Great customer service.

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  9. While you may be right, your expectations need to change. As you said, the cashier doesn't particularly care or have the authority to make the change. So.... prepare yourself and your daughter for the problem ahead of time. Kids need to learn that things don't always go as planned. It's a part of life. I would have said, "sorry honey, someone put this in the wrong place. Let's go find another one that you'll like." End of story. Do we wish everything could be just and fair? Sure, but it isn't and won't be. Stay calm, teach your youngsters how to handle disappointment, and all will be fine. And yes, I have two kids and have been through the tears. They survive.

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  10. I'm not a religious person, but perhaps the free beanie baby was God's way of acknowledging your desire to do better. Keep working on yourself, Dr. Fizzy.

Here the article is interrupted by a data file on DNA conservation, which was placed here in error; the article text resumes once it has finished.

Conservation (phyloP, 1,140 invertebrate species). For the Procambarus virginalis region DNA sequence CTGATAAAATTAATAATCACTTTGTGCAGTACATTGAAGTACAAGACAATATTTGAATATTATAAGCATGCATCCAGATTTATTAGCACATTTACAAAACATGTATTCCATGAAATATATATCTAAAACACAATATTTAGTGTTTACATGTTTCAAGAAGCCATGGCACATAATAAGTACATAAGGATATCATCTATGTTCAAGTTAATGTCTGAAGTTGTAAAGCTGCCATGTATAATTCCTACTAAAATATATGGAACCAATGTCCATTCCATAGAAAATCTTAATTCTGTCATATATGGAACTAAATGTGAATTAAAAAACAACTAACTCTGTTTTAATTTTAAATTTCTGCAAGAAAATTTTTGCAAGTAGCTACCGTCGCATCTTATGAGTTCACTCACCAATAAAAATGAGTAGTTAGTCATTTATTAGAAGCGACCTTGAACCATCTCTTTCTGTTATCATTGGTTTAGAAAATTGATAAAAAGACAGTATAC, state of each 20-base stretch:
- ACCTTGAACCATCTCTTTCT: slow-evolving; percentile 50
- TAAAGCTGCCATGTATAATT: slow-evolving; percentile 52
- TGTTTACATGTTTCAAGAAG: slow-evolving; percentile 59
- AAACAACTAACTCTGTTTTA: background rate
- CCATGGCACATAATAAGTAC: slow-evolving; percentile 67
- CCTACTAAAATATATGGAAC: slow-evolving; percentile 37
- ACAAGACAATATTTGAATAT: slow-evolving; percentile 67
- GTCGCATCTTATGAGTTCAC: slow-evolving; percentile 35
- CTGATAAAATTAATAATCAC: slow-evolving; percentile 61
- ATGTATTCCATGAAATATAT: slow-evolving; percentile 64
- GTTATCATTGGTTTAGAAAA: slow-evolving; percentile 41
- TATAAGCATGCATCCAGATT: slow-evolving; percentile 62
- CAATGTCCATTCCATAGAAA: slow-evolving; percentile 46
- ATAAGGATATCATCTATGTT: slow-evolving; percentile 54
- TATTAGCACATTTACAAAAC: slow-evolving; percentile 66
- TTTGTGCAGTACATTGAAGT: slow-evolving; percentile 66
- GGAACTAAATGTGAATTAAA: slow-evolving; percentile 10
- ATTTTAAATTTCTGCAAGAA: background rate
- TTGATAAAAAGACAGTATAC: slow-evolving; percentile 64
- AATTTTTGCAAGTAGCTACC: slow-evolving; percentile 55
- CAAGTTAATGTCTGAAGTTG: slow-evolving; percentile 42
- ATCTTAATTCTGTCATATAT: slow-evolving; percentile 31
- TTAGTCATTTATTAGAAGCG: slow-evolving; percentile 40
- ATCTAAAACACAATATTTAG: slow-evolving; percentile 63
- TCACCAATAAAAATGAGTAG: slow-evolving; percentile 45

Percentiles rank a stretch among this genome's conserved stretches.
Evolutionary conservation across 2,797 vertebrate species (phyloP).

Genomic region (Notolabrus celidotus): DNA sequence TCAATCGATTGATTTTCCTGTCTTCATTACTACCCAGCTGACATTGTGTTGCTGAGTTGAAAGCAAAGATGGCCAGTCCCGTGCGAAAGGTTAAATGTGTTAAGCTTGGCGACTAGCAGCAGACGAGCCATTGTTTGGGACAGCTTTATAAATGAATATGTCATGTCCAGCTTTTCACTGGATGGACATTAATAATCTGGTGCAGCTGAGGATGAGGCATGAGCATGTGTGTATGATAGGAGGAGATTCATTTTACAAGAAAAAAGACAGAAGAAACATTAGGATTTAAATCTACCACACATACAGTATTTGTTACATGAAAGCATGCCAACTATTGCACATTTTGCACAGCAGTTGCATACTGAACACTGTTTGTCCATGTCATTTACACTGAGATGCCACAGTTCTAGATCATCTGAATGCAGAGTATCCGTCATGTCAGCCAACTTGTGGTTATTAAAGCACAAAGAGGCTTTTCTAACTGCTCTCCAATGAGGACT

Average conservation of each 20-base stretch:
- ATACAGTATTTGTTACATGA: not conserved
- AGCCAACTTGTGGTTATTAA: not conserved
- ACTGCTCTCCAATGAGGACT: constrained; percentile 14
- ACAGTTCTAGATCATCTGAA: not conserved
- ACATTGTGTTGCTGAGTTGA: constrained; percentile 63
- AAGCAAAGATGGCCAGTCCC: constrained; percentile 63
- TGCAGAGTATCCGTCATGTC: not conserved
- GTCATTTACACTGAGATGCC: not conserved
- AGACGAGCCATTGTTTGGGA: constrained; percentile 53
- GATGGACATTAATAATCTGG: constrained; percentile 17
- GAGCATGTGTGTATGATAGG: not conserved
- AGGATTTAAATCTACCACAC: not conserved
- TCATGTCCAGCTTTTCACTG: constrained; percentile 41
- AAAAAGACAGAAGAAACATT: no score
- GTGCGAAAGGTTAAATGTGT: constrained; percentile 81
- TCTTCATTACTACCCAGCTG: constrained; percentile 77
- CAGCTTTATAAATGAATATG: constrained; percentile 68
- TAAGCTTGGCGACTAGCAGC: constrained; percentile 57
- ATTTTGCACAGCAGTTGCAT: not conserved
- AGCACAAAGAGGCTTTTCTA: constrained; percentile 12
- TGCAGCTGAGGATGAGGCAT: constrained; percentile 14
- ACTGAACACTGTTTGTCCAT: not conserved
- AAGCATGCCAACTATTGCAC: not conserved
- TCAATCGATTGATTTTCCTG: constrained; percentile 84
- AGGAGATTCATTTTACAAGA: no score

We're all works in progress.

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  11. Everyone is trying to get your and my money by any means. But they call that paranoid.
    The wrong price is a lie from the store, I get angry at the lie as well. Then you get to thinking was it intentional or not?
    Misunderstandings since the Tower of Babylon. (a story told in the Book of Genesis of the Bible which supposes to explain the origin of different languages.)

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  12. I worked the service desk at a large retail store in college. One day, a very angry man came over to yell (literally) at me for being charged $.99 rather than $.79 for the quart of oil he just bought. I started to explain that it was probably in the wrong spot on the shelf, and he threw it at my head. Hard. If he'd waited another 10 seconds he would have heard me say that I'd be happy to refund his 20 cents anyway. People in general are wound WAY too tight, if you ask me...

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  13. Not again, Fizzy! Please get over these store prices mistakes. The items you are describing, are all just a few dollars, and you can afford them for your kids. If you have some principals when you should not spend a few dollars more on your kids, then follow Dreaming Tree advise. Your life seems very stressful, you seem streched thin. Having to buy McDonalds dinners frequently, and yet you only work part time is a clue you do not have a lot of help. You must be pulled in many different directions any given day. Treat yourself to more rest, less duties.